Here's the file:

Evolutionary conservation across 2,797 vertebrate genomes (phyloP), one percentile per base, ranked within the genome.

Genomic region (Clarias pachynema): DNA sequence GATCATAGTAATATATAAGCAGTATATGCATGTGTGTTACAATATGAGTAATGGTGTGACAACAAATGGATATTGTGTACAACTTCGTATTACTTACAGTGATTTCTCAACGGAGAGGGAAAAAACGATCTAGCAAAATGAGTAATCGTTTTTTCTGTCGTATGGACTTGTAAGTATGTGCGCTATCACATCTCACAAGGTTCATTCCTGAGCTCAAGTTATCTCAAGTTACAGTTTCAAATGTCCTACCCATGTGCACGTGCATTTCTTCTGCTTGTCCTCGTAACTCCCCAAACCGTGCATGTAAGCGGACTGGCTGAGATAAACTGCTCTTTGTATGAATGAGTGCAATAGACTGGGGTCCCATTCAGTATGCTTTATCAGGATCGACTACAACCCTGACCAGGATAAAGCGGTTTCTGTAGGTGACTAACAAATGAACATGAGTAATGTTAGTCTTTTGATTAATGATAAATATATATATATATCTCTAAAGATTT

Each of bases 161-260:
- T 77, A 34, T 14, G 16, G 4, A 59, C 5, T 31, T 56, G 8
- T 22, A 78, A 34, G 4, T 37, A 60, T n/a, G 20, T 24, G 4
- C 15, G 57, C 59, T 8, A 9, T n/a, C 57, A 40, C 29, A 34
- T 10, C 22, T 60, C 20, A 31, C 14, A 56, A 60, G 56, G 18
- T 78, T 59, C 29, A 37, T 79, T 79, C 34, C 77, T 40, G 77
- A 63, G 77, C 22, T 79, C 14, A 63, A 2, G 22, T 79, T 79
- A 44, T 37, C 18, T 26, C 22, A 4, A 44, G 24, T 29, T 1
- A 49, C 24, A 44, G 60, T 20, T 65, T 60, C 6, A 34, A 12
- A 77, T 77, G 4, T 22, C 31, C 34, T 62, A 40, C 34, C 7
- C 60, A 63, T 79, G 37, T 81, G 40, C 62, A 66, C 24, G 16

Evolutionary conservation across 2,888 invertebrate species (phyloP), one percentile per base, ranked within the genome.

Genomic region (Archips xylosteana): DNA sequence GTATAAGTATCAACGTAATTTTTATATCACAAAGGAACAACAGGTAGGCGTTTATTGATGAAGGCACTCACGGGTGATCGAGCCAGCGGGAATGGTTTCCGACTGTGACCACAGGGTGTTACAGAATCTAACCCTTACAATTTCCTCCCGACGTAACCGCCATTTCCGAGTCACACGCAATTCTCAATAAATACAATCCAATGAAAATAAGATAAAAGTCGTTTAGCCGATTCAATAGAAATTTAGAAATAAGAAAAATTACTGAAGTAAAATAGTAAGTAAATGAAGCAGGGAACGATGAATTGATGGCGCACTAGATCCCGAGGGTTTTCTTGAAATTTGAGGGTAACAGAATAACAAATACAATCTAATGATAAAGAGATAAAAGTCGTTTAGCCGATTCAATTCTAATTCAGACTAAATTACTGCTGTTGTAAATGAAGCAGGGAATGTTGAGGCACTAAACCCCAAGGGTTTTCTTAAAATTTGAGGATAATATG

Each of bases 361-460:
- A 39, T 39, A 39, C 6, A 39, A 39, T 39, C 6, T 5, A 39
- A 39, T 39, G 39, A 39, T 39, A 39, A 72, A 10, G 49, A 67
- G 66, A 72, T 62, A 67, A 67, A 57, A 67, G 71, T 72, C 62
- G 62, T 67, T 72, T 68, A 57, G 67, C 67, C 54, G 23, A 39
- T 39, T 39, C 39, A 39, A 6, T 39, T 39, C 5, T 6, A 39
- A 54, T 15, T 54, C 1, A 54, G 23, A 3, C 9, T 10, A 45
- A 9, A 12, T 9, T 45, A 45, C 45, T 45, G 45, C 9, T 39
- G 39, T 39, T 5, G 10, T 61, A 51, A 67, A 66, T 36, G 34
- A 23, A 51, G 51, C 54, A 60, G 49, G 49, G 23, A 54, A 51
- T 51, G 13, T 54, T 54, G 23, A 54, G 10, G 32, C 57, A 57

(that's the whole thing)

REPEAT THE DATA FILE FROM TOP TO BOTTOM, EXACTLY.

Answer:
Evolutionary conservation across 2,797 vertebrate genomes (phyloP), one percentile per base, ranked within the genome.

Genomic region (Clarias pachynema): DNA sequence GATCATAGTAATATATAAGCAGTATATGCATGTGTGTTACAATATGAGTAATGGTGTGACAACAAATGGATATTGTGTACAACTTCGTATTACTTACAGTGATTTCTCAACGGAGAGGGAAAAAACGATCTAGCAAAATGAGTAATCGTTTTTTCTGTCGTATGGACTTGTAAGTATGTGCGCTATCACATCTCACAAGGTTCATTCCTGAGCTCAAGTTATCTCAAGTTACAGTTTCAAATGTCCTACCCATGTGCACGTGCATTTCTTCTGCTTGTCCTCGTAACTCCCCAAACCGTGCATGTAAGCGGACTGGCTGAGATAAACTGCTCTTTGTATGAATGAGTGCAATAGACTGGGGTCCCATTCAGTATGCTTTATCAGGATCGACTACAACCCTGACCAGGATAAAGCGGTTTCTGTAGGTGACTAACAAATGAACATGAGTAATGTTAGTCTTTTGATTAATGATAAATATATATATATATCTCTAAAGATTT

Each of bases 161-260:
- T 77, A 34, T 14, G 16, G 4, A 59, C 5, T 31, T 56, G 8
- T 22, A 78, A 34, G 4, T 37, A 60, T n/a, G 20, T 24, G 4
- C 15, G 57, C 59, T 8, A 9, T n/a, C 57, A 40, C 29, A 34
- T 10, C 22, T 60, C 20, A 31, C 14, A 56, A 60, G 56, G 18
- T 78, T 59, C 29, A 37, T 79, T 79, C 34, C 77, T 40, G 77
- A 63, G 77, C 22, T 79, C 14, A 63, A 2, G 22, T 79, T 79
- A 44, T 37, C 18, T 26, C 22, A 4, A 44, G 24, T 29, T 1
- A 49, C 24, A 44, G 60, T 20, T 65, T 60, C 6, A 34, A 12
- A 77, T 77, G 4, T 22, C 31, C 34, T 62, A 40, C 34, C 7
- C 60, A 63, T 79, G 37, T 81, G 40, C 62, A 66, C 24, G 16

Evolutionary conservation across 2,888 invertebrate species (phyloP), one percentile per base, ranked within the genome.

Genomic region (Archips xylosteana): DNA sequence GTATAAGTATCAACGTAATTTTTATATCACAAAGGAACAACAGGTAGGCGTTTATTGATGAAGGCACTCACGGGTGATCGAGCCAGCGGGAATGGTTTCCGACTGTGACCACAGGGTGTTACAGAATCTAACCCTTACAATTTCCTCCCGACGTAACCGCCATTTCCGAGTCACACGCAATTCTCAATAAATACAATCCAATGAAAATAAGATAAAAGTCGTTTAGCCGATTCAATAGAAATTTAGAAATAAGAAAAATTACTGAAGTAAAATAGTAAGTAAATGAAGCAGGGAACGATGAATTGATGGCGCACTAGATCCCGAGGGTTTTCTTGAAATTTGAGGGTAACAGAATAACAAATACAATCTAATGATAAAGAGATAAAAGTCGTTTAGCCGATTCAATTCTAATTCAGACTAAATTACTGCTGTTGTAAATGAAGCAGGGAATGTTGAGGCACTAAACCCCAAGGGTTTTCTTAAAATTTGAGGATAATATG

Each of bases 361-460:
- A 39, T 39, A 39, C 6, A 39, A 39, T 39, C 6, T 5, A 39
- A 39, T 39, G 39, A 39, T 39, A 39, A 72, A 10, G 49, A 67
- G 66, A 72, T 62, A 67, A 67, A 57, A 67, G 71, T 72, C 62
- G 62, T 67, T 72, T 68, A 57, G 67, C 67, C 54, G 23, A 39
- T 39, T 39, C 39, A 39, A 6, T 39, T 39, C 5, T 6, A 39
- A 54, T 15, T 54, C 1, A 54, G 23, A 3, C 9, T 10, A 45
- A 9, A 12, T 9, T 45, A 45, C 45, T 45, G 45, C 9, T 39
- G 39, T 39, T 5, G 10, T 61, A 51, A 67, A 66, T 36, G 34
- A 23, A 51, G 51, C 54, A 60, G 49, G 49, G 23, A 54, A 51
- T 51, G 13, T 54, T 54, G 23, A 54, G 10, G 32, C 57, A 57